Cascade-impaction studies have repeatedly demonstrated the aerodynamic performance of the NanoCluster technology using various
formulations and active pharmaceutical ingredients, including steroids, beta-agonists, antihypertension drugs, antibiotics,
and compounds to treat autoimmune diseases (17–21). Figure 2 shows the aerodynamic particle-size distribution results from
cascade-impaction tests with a budesonide NanoCluster inhalation powder at different respiratory flow rates. These results
demonstrate that the budesonide NanoCluster inhalation powder's aerodynamic performance and deposition is only minimally affected
by airflow rate, an important characteristic for pharmaceuticals delivered with passive DPIs. Passive devices rely upon the
patient's inhalation rate, which naturally varies from person to person. Consistent aerosol performance independent of inhalation
rate is therefore highly desired, particularly for lung-compromised, elderly, and pediatric patients.
Figure 2: The influence of respiratory flow rate on the Aerodynamic particle-size distribution of the budesonide NanoCluster
(Savara Pharmaceuticals, Austin, TX) inhalation powder. The authors used an Andersen cascade impactor at 25 °C and 45% relative
High-performance particle-engineering technologies will not be actualized if they cannot be scaled into robust, repeatable,
and cost-effective industrial processes. NanoCluster technology can be scaled up for industrial-quantity production. Unlike
other particle technologies that require complex, expensive processing equipment to conduct a multistep manufacturing process,
NanoCluster powders typically are produced through simplified manufacturing steps (see Figure 3). Active pharmaceutical ingredient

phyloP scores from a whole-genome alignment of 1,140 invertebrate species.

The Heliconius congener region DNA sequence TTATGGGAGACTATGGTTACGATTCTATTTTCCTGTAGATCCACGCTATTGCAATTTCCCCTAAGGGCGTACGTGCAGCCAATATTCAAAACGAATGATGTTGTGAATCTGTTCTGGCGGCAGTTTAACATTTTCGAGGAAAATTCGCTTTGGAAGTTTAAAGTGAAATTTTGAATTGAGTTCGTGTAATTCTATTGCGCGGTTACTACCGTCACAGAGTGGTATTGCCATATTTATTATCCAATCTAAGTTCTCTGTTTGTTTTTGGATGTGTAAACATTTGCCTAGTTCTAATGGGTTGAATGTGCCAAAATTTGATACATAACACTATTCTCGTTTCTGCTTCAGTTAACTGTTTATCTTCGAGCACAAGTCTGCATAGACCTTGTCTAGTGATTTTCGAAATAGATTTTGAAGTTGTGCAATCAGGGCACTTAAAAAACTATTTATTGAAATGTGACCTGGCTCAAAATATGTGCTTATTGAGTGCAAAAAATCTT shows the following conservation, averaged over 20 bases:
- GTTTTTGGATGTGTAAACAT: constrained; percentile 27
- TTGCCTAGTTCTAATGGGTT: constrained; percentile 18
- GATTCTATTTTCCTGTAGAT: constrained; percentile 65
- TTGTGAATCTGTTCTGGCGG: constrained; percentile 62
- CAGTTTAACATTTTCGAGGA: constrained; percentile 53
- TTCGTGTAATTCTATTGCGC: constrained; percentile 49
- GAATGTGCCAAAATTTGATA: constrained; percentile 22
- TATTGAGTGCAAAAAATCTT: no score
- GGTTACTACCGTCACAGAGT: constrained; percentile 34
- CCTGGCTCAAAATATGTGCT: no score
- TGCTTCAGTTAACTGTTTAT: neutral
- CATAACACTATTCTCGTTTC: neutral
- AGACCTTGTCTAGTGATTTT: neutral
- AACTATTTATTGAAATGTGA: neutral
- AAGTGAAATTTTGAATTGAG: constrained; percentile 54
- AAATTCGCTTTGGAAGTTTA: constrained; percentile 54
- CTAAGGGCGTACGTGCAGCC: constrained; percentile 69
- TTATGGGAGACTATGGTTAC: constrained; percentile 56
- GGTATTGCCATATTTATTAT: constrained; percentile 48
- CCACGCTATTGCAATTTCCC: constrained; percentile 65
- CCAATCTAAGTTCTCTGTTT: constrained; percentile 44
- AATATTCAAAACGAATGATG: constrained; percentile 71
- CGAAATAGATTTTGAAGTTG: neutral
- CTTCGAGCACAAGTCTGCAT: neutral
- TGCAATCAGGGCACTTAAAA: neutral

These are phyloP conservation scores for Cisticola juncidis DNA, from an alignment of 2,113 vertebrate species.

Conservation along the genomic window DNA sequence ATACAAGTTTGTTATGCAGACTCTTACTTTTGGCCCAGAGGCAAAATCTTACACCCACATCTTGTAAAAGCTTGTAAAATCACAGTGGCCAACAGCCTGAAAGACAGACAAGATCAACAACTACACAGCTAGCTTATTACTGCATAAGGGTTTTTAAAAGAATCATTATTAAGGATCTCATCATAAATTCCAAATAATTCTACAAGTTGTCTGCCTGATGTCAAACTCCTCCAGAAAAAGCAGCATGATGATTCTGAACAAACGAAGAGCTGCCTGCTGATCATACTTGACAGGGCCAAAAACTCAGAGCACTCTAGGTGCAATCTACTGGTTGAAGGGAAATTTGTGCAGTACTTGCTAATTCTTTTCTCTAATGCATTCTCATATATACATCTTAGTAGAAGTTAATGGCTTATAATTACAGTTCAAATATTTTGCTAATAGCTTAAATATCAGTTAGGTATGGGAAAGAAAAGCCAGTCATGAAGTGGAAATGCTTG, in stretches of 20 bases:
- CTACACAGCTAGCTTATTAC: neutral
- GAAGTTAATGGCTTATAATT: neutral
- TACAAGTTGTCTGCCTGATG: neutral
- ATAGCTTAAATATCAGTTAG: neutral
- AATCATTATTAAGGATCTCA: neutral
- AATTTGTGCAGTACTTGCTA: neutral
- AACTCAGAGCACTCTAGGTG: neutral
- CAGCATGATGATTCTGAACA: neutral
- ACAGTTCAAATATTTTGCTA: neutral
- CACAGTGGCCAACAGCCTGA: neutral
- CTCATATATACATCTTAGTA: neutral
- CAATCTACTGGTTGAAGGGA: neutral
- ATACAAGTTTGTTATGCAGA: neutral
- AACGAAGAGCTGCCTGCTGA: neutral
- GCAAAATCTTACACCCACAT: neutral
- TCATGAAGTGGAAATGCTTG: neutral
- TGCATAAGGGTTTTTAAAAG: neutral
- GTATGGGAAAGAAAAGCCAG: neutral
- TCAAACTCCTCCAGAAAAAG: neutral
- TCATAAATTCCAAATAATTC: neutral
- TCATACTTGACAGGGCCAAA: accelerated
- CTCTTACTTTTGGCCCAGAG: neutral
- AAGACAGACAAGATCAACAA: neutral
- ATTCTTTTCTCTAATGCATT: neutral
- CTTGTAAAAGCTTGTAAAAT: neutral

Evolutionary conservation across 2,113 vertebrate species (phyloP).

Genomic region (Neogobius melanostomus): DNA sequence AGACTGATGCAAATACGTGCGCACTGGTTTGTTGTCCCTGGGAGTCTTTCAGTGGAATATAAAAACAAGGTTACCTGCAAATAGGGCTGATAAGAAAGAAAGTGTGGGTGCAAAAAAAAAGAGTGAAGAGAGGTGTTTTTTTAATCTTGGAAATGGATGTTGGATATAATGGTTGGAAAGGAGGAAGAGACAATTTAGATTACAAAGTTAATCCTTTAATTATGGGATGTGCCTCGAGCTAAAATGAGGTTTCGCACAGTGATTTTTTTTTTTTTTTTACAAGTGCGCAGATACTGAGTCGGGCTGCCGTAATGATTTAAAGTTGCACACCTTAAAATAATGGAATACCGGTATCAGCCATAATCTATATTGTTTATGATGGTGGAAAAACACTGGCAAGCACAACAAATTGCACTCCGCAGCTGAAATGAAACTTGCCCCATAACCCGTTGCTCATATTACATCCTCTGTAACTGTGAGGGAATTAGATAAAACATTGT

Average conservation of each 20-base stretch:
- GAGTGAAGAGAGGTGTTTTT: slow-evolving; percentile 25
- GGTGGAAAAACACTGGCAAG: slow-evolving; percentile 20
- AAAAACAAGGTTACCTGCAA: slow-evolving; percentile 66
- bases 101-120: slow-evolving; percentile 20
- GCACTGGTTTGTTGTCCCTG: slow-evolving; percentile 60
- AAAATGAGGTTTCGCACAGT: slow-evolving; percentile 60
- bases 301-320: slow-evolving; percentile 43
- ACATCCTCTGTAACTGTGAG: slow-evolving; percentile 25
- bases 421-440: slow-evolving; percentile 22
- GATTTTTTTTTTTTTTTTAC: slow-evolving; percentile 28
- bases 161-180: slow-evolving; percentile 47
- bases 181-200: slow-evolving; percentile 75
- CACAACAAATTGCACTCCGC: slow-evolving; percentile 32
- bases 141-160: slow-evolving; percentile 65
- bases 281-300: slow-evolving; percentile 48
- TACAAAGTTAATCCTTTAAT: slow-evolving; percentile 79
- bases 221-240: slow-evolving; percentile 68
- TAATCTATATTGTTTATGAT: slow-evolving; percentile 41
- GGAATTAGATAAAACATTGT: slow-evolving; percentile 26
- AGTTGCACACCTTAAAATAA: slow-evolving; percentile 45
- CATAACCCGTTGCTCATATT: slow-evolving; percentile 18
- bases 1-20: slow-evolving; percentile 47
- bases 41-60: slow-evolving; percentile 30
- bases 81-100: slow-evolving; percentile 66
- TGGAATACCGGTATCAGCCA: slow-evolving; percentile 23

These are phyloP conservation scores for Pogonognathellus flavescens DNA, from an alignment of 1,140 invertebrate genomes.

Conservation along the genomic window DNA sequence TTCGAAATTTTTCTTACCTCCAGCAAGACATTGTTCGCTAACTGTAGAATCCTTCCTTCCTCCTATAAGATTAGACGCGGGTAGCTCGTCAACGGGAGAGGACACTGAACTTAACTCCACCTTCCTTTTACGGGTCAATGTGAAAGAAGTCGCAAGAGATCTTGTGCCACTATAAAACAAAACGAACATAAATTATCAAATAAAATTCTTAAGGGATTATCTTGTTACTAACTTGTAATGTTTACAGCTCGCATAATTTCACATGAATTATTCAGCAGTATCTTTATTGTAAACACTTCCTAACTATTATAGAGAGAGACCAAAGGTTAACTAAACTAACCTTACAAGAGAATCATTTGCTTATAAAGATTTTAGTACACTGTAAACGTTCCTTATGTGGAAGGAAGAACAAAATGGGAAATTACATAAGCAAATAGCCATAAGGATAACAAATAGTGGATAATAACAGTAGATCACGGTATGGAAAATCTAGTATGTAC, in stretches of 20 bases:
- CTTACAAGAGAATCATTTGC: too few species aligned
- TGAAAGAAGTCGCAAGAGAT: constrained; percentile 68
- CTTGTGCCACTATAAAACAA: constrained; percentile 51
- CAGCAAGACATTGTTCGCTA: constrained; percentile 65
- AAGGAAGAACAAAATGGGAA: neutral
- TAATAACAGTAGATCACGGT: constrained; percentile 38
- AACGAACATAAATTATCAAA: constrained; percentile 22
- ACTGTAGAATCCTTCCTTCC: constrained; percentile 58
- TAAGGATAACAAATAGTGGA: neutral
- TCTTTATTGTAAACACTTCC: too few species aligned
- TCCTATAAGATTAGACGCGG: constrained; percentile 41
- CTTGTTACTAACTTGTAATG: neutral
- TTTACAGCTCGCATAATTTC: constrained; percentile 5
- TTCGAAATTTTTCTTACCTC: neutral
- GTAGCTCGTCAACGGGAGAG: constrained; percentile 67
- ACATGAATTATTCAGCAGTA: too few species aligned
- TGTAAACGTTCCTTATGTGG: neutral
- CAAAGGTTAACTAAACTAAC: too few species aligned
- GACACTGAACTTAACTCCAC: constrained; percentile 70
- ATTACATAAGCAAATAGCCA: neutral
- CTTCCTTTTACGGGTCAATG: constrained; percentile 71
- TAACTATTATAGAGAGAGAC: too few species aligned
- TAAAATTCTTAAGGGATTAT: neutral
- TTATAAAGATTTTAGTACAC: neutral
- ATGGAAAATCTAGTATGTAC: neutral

powders are reduced to nanosized particles by well-established and accepted processes such as precipitation or mechanical
methods such as media milling. In the postprocessing agglomeration approach shown in Figure 3, the nanoparticles are discharged
into a tank to form a quasi-stable colloid before agglomeration. Agglomeration can be accomplished through several methods,
including the metered addition of a small amount of an excipient or the simple adjustment of processing parameters. NanoCluster
formulations sometimes require little (<5%) or no excipient to achieve the desired product characteristics.
Figure 3: Flow chart of the NanoCluster (Savara Pharmaceuticals, Austin, TX) manufacturing process.
In-processing agglomeration is another approach for controlling agglomeration during the production of NanoCluster particles.
With this approach, the nanoparticle creation and agglomeration occur simultaneously, obviating the need to form a nanoparticle
suspension. As soon as a small nanoparticle is broken off of a larger particle through attrition, the nanoparticle adheres
to another nanoparticle. A significant benefit of this process is that it removes the need for excipients in the final formulation.
After nanoparticles agglomerate into micrometer-sized NanoClusters, operators remove the water used during the process through
lyophilization or spray drying to yield low-density, high-performance powders. Further development work is currently underway
to determine the technological and financial advantages of each drying method when forming NanoClusters with various active
ingredients. Despite their small aerodynamic size, the NanoCluster formulations' physical characteristics make them suitable
for downstream handling. Experience to date suggests that relatively few processing steps will be required to manufacture
product at commercial scale. Standard powder-handling and -filling techniques suffice for packaging NanoCluster formulations
into reservoir-type inhaler devices, capsules, or unit-dose blisters.